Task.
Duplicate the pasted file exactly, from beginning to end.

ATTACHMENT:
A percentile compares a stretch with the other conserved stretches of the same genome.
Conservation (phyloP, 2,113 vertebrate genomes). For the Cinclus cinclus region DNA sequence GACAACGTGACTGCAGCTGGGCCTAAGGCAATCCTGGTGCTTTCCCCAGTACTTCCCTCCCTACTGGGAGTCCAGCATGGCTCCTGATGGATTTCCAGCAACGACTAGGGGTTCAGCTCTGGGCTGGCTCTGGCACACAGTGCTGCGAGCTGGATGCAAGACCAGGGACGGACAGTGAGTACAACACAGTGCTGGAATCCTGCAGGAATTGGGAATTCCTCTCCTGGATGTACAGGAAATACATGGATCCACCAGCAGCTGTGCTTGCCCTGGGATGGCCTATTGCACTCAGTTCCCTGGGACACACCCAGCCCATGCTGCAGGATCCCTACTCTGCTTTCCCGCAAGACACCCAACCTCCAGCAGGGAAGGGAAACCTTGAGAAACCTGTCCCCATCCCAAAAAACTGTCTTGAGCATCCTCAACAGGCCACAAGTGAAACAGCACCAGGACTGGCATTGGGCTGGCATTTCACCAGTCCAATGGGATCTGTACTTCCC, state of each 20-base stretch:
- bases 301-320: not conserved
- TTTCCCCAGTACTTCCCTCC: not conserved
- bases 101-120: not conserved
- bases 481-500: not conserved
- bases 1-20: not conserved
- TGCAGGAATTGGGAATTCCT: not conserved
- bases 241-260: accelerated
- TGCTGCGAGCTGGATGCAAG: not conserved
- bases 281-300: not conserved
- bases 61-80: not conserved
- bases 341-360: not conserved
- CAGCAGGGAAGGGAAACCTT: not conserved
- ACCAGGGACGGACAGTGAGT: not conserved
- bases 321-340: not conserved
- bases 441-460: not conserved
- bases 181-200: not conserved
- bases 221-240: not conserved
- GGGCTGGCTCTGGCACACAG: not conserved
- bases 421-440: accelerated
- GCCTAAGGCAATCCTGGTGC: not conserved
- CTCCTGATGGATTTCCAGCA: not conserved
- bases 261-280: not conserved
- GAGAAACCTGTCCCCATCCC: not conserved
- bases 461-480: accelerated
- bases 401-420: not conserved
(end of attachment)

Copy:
A percentile compares a stretch with the other conserved stretches of the same genome.
Conservation (phyloP, 2,113 vertebrate genomes). For the Cinclus cinclus region DNA sequence GACAACGTGACTGCAGCTGGGCCTAAGGCAATCCTGGTGCTTTCCCCAGTACTTCCCTCCCTACTGGGAGTCCAGCATGGCTCCTGATGGATTTCCAGCAACGACTAGGGGTTCAGCTCTGGGCTGGCTCTGGCACACAGTGCTGCGAGCTGGATGCAAGACCAGGGACGGACAGTGAGTACAACACAGTGCTGGAATCCTGCAGGAATTGGGAATTCCTCTCCTGGATGTACAGGAAATACATGGATCCACCAGCAGCTGTGCTTGCCCTGGGATGGCCTATTGCACTCAGTTCCCTGGGACACACCCAGCCCATGCTGCAGGATCCCTACTCTGCTTTCCCGCAAGACACCCAACCTCCAGCAGGGAAGGGAAACCTTGAGAAACCTGTCCCCATCCCAAAAAACTGTCTTGAGCATCCTCAACAGGCCACAAGTGAAACAGCACCAGGACTGGCATTGGGCTGGCATTTCACCAGTCCAATGGGATCTGTACTTCCC, state of each 20-base stretch:
- bases 301-320: not conserved
- TTTCCCCAGTACTTCCCTCC: not conserved
- bases 101-120: not conserved
- bases 481-500: not conserved
- bases 1-20: not conserved
- TGCAGGAATTGGGAATTCCT: not conserved
- bases 241-260: accelerated
- TGCTGCGAGCTGGATGCAAG: not conserved
- bases 281-300: not conserved
- bases 61-80: not conserved
- bases 341-360: not conserved
- CAGCAGGGAAGGGAAACCTT: not conserved
- ACCAGGGACGGACAGTGAGT: not conserved
- bases 321-340: not conserved
- bases 441-460: not conserved
- bases 181-200: not conserved
- bases 221-240: not conserved
- GGGCTGGCTCTGGCACACAG: not conserved
- bases 421-440: accelerated
- GCCTAAGGCAATCCTGGTGC: not conserved
- CTCCTGATGGATTTCCAGCA: not conserved
- bases 261-280: not conserved
- GAGAAACCTGTCCCCATCCC: not conserved
- bases 461-480: accelerated
- bases 401-420: not conserved